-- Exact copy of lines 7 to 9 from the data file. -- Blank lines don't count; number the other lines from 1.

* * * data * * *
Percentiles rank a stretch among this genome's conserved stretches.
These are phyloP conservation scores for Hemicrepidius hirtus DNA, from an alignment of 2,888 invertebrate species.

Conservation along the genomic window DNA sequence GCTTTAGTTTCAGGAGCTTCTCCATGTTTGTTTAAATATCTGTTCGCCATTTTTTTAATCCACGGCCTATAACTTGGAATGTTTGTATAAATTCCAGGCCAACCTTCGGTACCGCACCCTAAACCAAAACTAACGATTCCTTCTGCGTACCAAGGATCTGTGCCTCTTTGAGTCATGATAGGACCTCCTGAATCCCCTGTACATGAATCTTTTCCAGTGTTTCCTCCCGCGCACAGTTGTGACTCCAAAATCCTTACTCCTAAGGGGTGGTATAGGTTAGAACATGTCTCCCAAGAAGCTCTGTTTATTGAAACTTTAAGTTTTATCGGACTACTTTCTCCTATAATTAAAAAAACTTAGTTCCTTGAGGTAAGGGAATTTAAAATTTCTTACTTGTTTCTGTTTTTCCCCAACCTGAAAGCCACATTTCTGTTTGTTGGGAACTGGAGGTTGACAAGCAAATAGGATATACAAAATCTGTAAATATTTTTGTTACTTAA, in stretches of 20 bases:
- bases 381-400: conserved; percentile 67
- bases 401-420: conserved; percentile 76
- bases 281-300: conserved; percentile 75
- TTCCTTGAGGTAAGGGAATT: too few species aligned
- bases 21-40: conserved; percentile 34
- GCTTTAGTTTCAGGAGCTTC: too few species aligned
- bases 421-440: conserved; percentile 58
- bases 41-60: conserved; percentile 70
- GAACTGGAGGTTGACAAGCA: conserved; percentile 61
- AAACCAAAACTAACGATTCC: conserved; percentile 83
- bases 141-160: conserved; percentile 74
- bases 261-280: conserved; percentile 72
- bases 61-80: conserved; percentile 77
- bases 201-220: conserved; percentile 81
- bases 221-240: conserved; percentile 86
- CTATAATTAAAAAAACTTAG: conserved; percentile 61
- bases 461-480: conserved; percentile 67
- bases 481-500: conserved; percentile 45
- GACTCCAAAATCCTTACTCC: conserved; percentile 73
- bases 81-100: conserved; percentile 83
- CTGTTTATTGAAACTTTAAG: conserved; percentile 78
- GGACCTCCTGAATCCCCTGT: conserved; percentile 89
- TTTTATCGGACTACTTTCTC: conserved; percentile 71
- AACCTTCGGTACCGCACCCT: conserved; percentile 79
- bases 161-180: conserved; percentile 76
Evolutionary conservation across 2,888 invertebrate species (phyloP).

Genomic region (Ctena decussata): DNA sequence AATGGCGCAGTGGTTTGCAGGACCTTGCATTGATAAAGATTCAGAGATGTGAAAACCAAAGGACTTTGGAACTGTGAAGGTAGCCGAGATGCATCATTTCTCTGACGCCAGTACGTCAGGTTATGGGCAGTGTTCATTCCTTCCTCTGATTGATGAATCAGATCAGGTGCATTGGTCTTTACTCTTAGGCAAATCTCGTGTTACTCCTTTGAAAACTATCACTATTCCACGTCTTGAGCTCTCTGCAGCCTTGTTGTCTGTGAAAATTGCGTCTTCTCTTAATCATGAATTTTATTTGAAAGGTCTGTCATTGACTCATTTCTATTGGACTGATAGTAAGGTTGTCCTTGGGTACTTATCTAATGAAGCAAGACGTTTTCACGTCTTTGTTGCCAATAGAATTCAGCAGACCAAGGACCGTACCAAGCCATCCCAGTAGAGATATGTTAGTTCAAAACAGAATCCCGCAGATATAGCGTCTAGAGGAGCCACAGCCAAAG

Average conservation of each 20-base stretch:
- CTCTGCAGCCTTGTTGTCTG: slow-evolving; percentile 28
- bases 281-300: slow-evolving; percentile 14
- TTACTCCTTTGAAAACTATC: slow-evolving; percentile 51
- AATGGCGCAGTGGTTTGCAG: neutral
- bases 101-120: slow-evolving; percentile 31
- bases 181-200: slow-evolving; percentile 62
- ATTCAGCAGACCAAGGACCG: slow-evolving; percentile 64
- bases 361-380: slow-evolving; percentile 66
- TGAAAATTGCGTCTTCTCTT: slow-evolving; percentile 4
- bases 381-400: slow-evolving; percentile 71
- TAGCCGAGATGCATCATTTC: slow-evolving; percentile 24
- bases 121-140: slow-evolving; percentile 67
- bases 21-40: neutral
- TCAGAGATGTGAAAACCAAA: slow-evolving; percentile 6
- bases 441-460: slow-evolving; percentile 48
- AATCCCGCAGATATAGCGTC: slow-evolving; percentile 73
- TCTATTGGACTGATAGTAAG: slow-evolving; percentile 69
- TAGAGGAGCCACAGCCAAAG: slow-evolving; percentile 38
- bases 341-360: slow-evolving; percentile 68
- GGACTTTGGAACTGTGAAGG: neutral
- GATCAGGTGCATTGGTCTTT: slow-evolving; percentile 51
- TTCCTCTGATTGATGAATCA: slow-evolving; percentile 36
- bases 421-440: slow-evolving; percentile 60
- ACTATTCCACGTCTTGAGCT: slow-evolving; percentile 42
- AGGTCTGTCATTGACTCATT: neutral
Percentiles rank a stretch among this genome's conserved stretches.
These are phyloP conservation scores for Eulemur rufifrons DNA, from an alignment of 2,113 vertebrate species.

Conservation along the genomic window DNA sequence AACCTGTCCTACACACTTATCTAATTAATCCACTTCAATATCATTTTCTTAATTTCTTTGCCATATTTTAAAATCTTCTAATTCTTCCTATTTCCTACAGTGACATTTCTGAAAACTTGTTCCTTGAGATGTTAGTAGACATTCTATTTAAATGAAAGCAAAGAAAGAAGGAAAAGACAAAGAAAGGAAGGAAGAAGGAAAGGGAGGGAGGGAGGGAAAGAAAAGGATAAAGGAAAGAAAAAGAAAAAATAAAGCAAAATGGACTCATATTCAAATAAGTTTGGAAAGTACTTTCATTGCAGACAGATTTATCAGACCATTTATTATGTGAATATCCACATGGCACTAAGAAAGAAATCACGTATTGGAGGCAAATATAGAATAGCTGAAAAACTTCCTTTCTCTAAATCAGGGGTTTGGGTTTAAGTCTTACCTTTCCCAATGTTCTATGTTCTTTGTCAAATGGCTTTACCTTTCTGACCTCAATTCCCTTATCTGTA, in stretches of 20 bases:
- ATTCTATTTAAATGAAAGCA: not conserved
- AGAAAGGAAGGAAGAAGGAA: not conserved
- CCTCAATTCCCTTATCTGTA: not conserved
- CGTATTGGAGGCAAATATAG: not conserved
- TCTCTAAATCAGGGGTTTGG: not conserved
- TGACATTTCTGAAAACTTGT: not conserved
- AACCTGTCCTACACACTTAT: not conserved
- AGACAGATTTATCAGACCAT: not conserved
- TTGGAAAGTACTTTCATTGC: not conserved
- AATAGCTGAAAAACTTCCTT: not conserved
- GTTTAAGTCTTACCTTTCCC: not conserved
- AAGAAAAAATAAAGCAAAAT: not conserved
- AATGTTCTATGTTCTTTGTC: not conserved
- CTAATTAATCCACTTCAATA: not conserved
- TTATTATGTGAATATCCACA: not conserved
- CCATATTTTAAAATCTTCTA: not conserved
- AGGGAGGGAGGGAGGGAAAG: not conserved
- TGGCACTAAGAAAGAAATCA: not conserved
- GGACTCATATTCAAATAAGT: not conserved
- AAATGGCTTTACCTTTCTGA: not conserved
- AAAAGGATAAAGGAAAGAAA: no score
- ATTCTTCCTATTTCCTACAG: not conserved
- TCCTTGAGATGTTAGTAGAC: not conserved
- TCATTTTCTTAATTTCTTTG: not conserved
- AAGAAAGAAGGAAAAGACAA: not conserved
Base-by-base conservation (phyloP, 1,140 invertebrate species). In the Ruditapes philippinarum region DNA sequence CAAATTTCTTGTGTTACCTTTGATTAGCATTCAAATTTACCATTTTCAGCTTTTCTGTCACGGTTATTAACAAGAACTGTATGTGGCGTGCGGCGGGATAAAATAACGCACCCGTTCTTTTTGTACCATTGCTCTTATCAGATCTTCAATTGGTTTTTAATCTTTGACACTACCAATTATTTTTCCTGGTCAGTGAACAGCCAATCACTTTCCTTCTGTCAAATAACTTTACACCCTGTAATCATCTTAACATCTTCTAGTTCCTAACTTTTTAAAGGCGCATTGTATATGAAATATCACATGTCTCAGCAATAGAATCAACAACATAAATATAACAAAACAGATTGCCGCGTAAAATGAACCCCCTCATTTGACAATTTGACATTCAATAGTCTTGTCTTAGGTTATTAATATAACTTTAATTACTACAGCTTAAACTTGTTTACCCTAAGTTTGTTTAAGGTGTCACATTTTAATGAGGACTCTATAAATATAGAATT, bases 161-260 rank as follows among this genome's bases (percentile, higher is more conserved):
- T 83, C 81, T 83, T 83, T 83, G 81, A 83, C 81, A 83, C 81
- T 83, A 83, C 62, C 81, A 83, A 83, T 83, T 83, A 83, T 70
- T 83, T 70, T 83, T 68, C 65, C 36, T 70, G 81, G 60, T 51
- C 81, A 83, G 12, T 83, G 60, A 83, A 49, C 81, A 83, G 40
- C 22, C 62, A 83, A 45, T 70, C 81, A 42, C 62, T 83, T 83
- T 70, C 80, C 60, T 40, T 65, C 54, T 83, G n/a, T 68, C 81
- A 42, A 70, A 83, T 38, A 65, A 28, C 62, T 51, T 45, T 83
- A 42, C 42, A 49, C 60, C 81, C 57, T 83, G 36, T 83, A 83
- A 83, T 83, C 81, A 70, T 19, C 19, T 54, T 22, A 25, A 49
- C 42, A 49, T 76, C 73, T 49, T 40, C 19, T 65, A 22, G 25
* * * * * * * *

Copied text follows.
- TTCCTTGAGGTAAGGGAATT: too few species aligned
- bases 21-40: conserved; percentile 34
- GCTTTAGTTTCAGGAGCTTC: too few species aligned